To conclude his first examination, Alzheimer’s asks her to write several things, including her name and address. One symptom he instantly notices is that in the middle of writing her name, she has forgotten what she was meant to write. This is a memory symptom, which piques Alzheimer’s interest. He notes it down as ‘amnestic writing disturbance’ (original German: “amnestische Schriftstörung”) in his report, while also noting that she still understood the meaning of the words and could name everyday objects without any problems.
Another common symptom in Alzheimer’s disease is how disorientated people often are regarding time and place. As we can see in the previous exchange, Mrs Deter can’t remember the year she was born and also gets her birthday confused with the current and previous year.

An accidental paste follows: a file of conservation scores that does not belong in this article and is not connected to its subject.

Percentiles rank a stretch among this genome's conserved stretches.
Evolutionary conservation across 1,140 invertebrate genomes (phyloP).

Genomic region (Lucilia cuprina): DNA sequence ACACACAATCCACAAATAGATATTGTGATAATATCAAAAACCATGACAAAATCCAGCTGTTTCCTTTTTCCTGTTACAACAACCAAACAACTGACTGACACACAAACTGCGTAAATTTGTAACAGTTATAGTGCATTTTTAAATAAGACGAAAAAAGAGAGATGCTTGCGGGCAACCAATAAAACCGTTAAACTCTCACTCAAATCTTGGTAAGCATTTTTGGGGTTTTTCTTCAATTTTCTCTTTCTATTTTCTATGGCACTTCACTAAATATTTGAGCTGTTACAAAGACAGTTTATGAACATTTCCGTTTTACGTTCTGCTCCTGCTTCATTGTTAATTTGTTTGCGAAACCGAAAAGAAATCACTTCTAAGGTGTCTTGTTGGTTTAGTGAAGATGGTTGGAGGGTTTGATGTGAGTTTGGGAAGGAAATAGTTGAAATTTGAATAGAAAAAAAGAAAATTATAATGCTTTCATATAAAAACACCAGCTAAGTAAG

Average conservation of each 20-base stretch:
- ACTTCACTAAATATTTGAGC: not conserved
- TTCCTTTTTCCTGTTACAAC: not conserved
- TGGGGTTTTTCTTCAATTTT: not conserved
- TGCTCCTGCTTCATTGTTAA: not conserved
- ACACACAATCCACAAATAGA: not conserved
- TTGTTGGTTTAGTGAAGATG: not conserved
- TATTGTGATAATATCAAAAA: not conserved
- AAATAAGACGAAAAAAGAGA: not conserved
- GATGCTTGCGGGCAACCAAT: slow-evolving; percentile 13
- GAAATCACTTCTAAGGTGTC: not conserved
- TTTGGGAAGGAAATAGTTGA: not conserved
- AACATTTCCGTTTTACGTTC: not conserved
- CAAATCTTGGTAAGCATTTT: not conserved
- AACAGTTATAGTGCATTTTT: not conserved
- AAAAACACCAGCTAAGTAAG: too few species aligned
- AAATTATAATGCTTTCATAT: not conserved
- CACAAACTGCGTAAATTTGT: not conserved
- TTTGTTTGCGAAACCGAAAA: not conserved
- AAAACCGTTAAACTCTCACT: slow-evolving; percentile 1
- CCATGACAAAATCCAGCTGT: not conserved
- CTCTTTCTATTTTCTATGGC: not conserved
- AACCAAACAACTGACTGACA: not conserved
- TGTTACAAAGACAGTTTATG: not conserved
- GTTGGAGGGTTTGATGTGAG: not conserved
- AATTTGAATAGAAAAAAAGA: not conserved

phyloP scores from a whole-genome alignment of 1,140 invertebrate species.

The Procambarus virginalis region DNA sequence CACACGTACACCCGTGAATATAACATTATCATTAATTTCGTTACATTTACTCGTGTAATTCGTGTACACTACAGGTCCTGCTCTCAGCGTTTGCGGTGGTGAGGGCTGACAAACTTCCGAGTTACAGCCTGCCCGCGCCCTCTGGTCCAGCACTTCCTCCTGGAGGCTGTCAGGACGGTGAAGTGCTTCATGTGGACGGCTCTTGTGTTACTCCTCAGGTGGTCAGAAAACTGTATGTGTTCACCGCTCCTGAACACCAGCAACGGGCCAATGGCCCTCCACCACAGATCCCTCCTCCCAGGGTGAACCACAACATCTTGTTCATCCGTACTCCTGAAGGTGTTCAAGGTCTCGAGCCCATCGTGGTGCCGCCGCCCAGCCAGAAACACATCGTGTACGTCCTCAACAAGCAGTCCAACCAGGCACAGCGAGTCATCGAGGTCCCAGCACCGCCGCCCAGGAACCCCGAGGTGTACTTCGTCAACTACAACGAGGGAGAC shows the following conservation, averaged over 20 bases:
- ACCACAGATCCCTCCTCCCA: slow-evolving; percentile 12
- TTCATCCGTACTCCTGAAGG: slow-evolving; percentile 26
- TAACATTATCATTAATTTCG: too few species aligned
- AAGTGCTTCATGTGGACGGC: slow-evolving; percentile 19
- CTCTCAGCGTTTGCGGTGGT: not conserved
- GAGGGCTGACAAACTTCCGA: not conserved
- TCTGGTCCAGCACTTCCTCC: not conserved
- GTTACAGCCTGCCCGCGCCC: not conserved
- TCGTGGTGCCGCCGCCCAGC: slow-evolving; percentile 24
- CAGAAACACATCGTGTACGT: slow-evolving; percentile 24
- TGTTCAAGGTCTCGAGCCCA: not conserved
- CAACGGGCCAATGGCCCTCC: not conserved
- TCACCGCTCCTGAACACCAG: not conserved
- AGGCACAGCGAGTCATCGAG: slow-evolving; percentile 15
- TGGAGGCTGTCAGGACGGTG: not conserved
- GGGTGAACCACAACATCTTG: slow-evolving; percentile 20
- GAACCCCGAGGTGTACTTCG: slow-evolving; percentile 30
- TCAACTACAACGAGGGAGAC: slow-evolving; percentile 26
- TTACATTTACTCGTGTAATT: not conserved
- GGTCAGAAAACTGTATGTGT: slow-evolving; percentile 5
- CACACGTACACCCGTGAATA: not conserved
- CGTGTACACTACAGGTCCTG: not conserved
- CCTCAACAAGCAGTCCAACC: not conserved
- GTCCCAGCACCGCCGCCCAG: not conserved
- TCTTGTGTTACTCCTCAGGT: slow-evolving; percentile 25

A: “What did I ask you?”
D: “Well, Deter Auguste…”
A: “Do you have children?”
D: “Yes, one daughter.”
A: “What is her name?”
A: “How old is she?”
D: “She is married in Berlin, Mrs Wilke.”
A: “Where does she live?”
D: “We live in Kassel.”
A: “Where does your daughter live?”
D: “Waldemarstreet – no, different…”
A: “What is the name of your husband?”
D: “I don’t know…”
A: “What name does your husband have?”
D: “My husband isn’t here at the moment.”
A: “What is your husband called?”
D: [suddenly quickly]: “August Wilhelm Karl – I do not know if I can tell you like that.”
A: “What is your husband[’s profession]?”
D: “Administrator [original German: “Kanzlist”] – I am so confused, so confused – I cannot.”